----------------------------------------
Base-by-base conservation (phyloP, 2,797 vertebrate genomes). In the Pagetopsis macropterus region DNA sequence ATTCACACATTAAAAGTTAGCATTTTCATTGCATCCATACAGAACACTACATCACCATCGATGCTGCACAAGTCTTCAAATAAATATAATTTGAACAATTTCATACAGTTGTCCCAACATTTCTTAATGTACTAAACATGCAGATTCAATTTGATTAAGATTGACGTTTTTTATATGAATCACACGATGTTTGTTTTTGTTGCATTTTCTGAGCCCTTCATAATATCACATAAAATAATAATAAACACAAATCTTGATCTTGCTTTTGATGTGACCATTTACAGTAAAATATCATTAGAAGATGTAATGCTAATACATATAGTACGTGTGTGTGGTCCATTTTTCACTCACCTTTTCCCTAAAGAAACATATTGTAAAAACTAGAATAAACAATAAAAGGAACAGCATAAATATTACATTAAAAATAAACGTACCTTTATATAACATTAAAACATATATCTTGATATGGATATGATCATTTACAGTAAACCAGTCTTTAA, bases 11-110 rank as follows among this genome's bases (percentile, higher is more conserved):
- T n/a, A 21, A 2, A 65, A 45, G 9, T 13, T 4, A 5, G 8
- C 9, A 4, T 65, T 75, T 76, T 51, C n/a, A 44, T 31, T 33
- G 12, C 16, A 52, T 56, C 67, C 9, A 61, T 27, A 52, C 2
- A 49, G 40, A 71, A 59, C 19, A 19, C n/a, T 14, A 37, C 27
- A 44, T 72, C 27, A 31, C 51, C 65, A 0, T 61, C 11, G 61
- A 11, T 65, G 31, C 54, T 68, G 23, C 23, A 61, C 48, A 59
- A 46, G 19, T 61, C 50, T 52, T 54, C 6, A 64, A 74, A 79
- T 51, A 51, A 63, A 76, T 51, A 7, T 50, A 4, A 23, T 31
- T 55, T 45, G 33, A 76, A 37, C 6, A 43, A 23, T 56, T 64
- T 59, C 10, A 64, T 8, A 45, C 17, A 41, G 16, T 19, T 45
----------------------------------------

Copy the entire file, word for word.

Base-by-base conservation (phyloP, 2,797 vertebrate genomes). In the Pagetopsis macropterus region DNA sequence ATTCACACATTAAAAGTTAGCATTTTCATTGCATCCATACAGAACACTACATCACCATCGATGCTGCACAAGTCTTCAAATAAATATAATTTGAACAATTTCATACAGTTGTCCCAACATTTCTTAATGTACTAAACATGCAGATTCAATTTGATTAAGATTGACGTTTTTTATATGAATCACACGATGTTTGTTTTTGTTGCATTTTCTGAGCCCTTCATAATATCACATAAAATAATAATAAACACAAATCTTGATCTTGCTTTTGATGTGACCATTTACAGTAAAATATCATTAGAAGATGTAATGCTAATACATATAGTACGTGTGTGTGGTCCATTTTTCACTCACCTTTTCCCTAAAGAAACATATTGTAAAAACTAGAATAAACAATAAAAGGAACAGCATAAATATTACATTAAAAATAAACGTACCTTTATATAACATTAAAACATATATCTTGATATGGATATGATCATTTACAGTAAACCAGTCTTTAA, bases 11-110 rank as follows among this genome's bases (percentile, higher is more conserved):
- T n/a, A 21, A 2, A 65, A 45, G 9, T 13, T 4, A 5, G 8
- C 9, A 4, T 65, T 75, T 76, T 51, C n/a, A 44, T 31, T 33
- G 12, C 16, A 52, T 56, C 67, C 9, A 61, T 27, A 52, C 2
- A 49, G 40, A 71, A 59, C 19, A 19, C n/a, T 14, A 37, C 27
- A 44, T 72, C 27, A 31, C 51, C 65, A 0, T 61, C 11, G 61
- A 11, T 65, G 31, C 54, T 68, G 23, C 23, A 61, C 48, A 59
- A 46, G 19, T 61, C 50, T 52, T 54, C 6, A 64, A 74, A 79
- T 51, A 51, A 63, A 76, T 51, A 7, T 50, A 4, A 23, T 31
- T 55, T 45, G 33, A 76, A 37, C 6, A 43, A 23, T 56, T 64
- T 59, C 10, A 64, T 8, A 45, C 17, A 41, G 16, T 19, T 45